Chip Kelly, Eagles need to change approach to replay challenges
After Sunday’s game against Washington, the Eagles have their bye week. It’s likely that coach Chip Kelly already has the extra time planned out in some detail -- some self-scouting, maybe adding a few new offensive wrinkles for the stretch run and what-not. But he needs to carve out a half-day next week, interview a couple of retired NFL officials and/or replay officials and hire one of them to sit in the coaches’ booth on Sunday and take over the decision-making on challenges.
The current system has offensive coordinator Pat Shurmur and whoever helps him out making the decisions. It isn’t working. Twice on Sunday against the Packers, the Eagles failed to challenge plays that clearly should have been challenged. On a day when referee Mike Carey had a couple of really tough calls to make after checking out the video under the hood of the NFL’s way-back machine, these would not have been so difficult.
On the most obvious play, Green Bay receiver Jarrett Boykin’s elbow was clearly out of bounds before his second foot touched in bounds. On another, it seemed pretty obvious that Packers tight end Ryan Taylor was down before the fumble the squirted the ball forward and allowed him to get a first down.
On the Boykin play, Kelly said the booth did not have the television angle it needed -- although every angle on TV was very clear. On the Taylor play, Kelly said the judgment in the booth was that he had the first down anyway -- which is debatable, at best.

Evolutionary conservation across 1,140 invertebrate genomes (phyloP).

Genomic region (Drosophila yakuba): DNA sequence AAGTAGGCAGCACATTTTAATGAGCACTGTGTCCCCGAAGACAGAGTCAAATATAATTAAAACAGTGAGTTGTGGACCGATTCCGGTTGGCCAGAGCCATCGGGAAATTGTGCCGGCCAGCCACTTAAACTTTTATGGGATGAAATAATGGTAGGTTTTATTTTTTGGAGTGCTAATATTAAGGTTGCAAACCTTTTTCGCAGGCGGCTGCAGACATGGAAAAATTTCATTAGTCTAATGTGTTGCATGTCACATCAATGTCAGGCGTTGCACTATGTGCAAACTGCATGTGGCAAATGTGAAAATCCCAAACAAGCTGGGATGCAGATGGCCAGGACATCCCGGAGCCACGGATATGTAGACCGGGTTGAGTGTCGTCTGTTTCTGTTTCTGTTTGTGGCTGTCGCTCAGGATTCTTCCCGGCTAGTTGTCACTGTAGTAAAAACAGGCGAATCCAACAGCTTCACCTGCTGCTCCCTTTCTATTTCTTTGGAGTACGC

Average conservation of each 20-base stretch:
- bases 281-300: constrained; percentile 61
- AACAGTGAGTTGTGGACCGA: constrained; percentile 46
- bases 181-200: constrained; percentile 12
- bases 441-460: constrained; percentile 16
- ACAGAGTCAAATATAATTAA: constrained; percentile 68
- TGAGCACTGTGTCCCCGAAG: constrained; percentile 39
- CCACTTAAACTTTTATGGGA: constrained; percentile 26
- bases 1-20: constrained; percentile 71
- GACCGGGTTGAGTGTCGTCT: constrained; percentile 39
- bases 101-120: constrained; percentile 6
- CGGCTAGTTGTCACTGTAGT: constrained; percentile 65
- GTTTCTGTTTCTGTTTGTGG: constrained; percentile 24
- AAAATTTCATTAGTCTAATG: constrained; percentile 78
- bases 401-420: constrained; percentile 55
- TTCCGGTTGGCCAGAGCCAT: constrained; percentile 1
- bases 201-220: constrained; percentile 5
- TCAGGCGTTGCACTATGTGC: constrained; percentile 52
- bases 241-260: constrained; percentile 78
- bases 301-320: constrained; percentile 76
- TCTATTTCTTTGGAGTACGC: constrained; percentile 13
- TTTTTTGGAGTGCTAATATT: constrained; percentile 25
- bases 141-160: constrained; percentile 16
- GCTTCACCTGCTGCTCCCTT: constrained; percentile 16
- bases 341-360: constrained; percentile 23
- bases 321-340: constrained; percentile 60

The point is, the Eagles need to get better at this. I never thought they would be in the middle of a playoff race, but here they are -- and this kind of thing can lose you a game if you aren’t careful. What was supposed to be a season of learning and growing and developing suddenly is more than that, and any errors from here on will have post-season ramifications.
Having a former official in the booth, another set of experienced eyes, would involve little expense and a lot of potential benefit. He might see something that Shurmur, et al, don’t see. He might see it with eyes that are better informed, more experienced, and understanding of how an official under the hood might view the play.
Even if it only results in one correct challenge in the final games of the season, it could be the call upon which a game turns. It happens all the time in the NFL. It happened Sunday in Green Bay. If Carey had ruled that Jordy Nelson indeed had his hand under the ball and made that touchdown catch in the fourth quarter -- I thought he did, but it was a ridiculously difficult call -- the Packers would have been within a touchdown with 9 minutes to go. Instead of running out the clock with a two-score lead, as the Eagles did, Kelly acknowledged that he probably would have decided to attack the Packers and try to score more points -- and then, who knows what might have happened.
One call. One challenge. It is worth Kelly’s time next week to make this better.